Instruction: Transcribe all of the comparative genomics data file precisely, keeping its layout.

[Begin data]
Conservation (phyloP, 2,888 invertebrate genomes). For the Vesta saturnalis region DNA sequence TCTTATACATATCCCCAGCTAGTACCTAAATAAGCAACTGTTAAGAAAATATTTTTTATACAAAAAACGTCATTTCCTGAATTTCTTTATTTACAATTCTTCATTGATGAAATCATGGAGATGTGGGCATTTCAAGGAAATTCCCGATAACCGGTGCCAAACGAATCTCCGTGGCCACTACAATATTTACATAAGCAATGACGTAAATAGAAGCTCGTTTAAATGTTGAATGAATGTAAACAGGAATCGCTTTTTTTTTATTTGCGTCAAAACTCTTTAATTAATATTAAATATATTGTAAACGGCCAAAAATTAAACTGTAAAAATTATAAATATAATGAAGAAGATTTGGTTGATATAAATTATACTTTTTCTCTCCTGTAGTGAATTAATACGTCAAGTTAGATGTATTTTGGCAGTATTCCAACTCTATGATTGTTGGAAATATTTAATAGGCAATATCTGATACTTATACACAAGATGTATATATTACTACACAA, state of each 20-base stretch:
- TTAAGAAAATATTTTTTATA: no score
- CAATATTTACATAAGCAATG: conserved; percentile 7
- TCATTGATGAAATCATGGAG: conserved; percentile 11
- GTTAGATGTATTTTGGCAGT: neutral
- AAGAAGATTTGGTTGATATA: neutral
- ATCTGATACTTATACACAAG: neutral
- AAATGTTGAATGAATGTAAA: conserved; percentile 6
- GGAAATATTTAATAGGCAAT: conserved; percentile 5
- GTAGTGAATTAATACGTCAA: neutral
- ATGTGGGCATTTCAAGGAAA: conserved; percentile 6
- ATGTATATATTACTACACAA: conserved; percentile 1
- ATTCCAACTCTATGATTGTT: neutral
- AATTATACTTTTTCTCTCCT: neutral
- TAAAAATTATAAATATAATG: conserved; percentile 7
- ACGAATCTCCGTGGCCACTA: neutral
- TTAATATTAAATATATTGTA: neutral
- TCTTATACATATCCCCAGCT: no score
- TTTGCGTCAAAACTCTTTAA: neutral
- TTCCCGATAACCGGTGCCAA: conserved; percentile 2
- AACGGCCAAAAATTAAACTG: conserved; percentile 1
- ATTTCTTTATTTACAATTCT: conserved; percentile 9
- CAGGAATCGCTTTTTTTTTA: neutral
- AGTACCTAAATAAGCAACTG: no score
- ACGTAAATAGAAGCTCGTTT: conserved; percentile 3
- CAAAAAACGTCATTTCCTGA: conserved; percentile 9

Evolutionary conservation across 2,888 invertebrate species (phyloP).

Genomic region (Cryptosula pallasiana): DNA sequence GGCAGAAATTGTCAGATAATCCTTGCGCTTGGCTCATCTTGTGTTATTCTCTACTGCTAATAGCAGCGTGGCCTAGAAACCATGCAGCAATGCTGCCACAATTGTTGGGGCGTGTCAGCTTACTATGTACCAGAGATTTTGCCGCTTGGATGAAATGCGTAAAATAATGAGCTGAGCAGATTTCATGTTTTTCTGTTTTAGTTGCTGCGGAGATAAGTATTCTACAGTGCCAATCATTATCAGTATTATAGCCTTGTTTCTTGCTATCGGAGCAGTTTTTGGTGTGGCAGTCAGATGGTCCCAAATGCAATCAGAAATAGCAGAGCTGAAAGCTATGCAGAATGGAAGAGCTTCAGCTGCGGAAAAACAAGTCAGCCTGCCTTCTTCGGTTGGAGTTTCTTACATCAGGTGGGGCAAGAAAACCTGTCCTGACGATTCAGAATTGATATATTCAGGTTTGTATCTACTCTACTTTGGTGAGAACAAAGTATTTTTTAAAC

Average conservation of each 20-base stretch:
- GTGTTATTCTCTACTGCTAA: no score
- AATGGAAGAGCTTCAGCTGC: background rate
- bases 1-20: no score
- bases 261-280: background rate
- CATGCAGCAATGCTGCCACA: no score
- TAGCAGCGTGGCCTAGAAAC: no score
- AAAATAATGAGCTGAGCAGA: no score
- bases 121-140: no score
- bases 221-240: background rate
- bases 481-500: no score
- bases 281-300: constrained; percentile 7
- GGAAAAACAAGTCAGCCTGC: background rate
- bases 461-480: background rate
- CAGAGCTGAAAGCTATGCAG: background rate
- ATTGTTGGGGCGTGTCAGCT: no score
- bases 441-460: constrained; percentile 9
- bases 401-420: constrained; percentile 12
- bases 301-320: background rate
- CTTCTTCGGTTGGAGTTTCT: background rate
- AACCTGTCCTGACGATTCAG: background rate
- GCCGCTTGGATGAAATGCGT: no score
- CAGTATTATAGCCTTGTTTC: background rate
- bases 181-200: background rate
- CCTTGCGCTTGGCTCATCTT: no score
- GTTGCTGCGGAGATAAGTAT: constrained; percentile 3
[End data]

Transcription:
Conservation (phyloP, 2,888 invertebrate genomes). For the Vesta saturnalis region DNA sequence TCTTATACATATCCCCAGCTAGTACCTAAATAAGCAACTGTTAAGAAAATATTTTTTATACAAAAAACGTCATTTCCTGAATTTCTTTATTTACAATTCTTCATTGATGAAATCATGGAGATGTGGGCATTTCAAGGAAATTCCCGATAACCGGTGCCAAACGAATCTCCGTGGCCACTACAATATTTACATAAGCAATGACGTAAATAGAAGCTCGTTTAAATGTTGAATGAATGTAAACAGGAATCGCTTTTTTTTTATTTGCGTCAAAACTCTTTAATTAATATTAAATATATTGTAAACGGCCAAAAATTAAACTGTAAAAATTATAAATATAATGAAGAAGATTTGGTTGATATAAATTATACTTTTTCTCTCCTGTAGTGAATTAATACGTCAAGTTAGATGTATTTTGGCAGTATTCCAACTCTATGATTGTTGGAAATATTTAATAGGCAATATCTGATACTTATACACAAGATGTATATATTACTACACAA, state of each 20-base stretch:
- TTAAGAAAATATTTTTTATA: no score
- CAATATTTACATAAGCAATG: conserved; percentile 7
- TCATTGATGAAATCATGGAG: conserved; percentile 11
- GTTAGATGTATTTTGGCAGT: neutral
- AAGAAGATTTGGTTGATATA: neutral
- ATCTGATACTTATACACAAG: neutral
- AAATGTTGAATGAATGTAAA: conserved; percentile 6
- GGAAATATTTAATAGGCAAT: conserved; percentile 5
- GTAGTGAATTAATACGTCAA: neutral
- ATGTGGGCATTTCAAGGAAA: conserved; percentile 6
- ATGTATATATTACTACACAA: conserved; percentile 1
- ATTCCAACTCTATGATTGTT: neutral
- AATTATACTTTTTCTCTCCT: neutral
- TAAAAATTATAAATATAATG: conserved; percentile 7
- ACGAATCTCCGTGGCCACTA: neutral
- TTAATATTAAATATATTGTA: neutral
- TCTTATACATATCCCCAGCT: no score
- TTTGCGTCAAAACTCTTTAA: neutral
- TTCCCGATAACCGGTGCCAA: conserved; percentile 2
- AACGGCCAAAAATTAAACTG: conserved; percentile 1
- ATTTCTTTATTTACAATTCT: conserved; percentile 9
- CAGGAATCGCTTTTTTTTTA: neutral
- AGTACCTAAATAAGCAACTG: no score
- ACGTAAATAGAAGCTCGTTT: conserved; percentile 3
- CAAAAAACGTCATTTCCTGA: conserved; percentile 9

Evolutionary conservation across 2,888 invertebrate species (phyloP).

Genomic region (Cryptosula pallasiana): DNA sequence GGCAGAAATTGTCAGATAATCCTTGCGCTTGGCTCATCTTGTGTTATTCTCTACTGCTAATAGCAGCGTGGCCTAGAAACCATGCAGCAATGCTGCCACAATTGTTGGGGCGTGTCAGCTTACTATGTACCAGAGATTTTGCCGCTTGGATGAAATGCGTAAAATAATGAGCTGAGCAGATTTCATGTTTTTCTGTTTTAGTTGCTGCGGAGATAAGTATTCTACAGTGCCAATCATTATCAGTATTATAGCCTTGTTTCTTGCTATCGGAGCAGTTTTTGGTGTGGCAGTCAGATGGTCCCAAATGCAATCAGAAATAGCAGAGCTGAAAGCTATGCAGAATGGAAGAGCTTCAGCTGCGGAAAAACAAGTCAGCCTGCCTTCTTCGGTTGGAGTTTCTTACATCAGGTGGGGCAAGAAAACCTGTCCTGACGATTCAGAATTGATATATTCAGGTTTGTATCTACTCTACTTTGGTGAGAACAAAGTATTTTTTAAAC

Average conservation of each 20-base stretch:
- GTGTTATTCTCTACTGCTAA: no score
- AATGGAAGAGCTTCAGCTGC: background rate
- bases 1-20: no score
- bases 261-280: background rate
- CATGCAGCAATGCTGCCACA: no score
- TAGCAGCGTGGCCTAGAAAC: no score
- AAAATAATGAGCTGAGCAGA: no score
- bases 121-140: no score
- bases 221-240: background rate
- bases 481-500: no score
- bases 281-300: constrained; percentile 7
- GGAAAAACAAGTCAGCCTGC: background rate
- bases 461-480: background rate
- CAGAGCTGAAAGCTATGCAG: background rate
- ATTGTTGGGGCGTGTCAGCT: no score
- bases 441-460: constrained; percentile 9
- bases 401-420: constrained; percentile 12
- bases 301-320: background rate
- CTTCTTCGGTTGGAGTTTCT: background rate
- AACCTGTCCTGACGATTCAG: background rate
- GCCGCTTGGATGAAATGCGT: no score
- CAGTATTATAGCCTTGTTTC: background rate
- bases 181-200: background rate
- CCTTGCGCTTGGCTCATCTT: no score
- GTTGCTGCGGAGATAAGTAT: constrained; percentile 3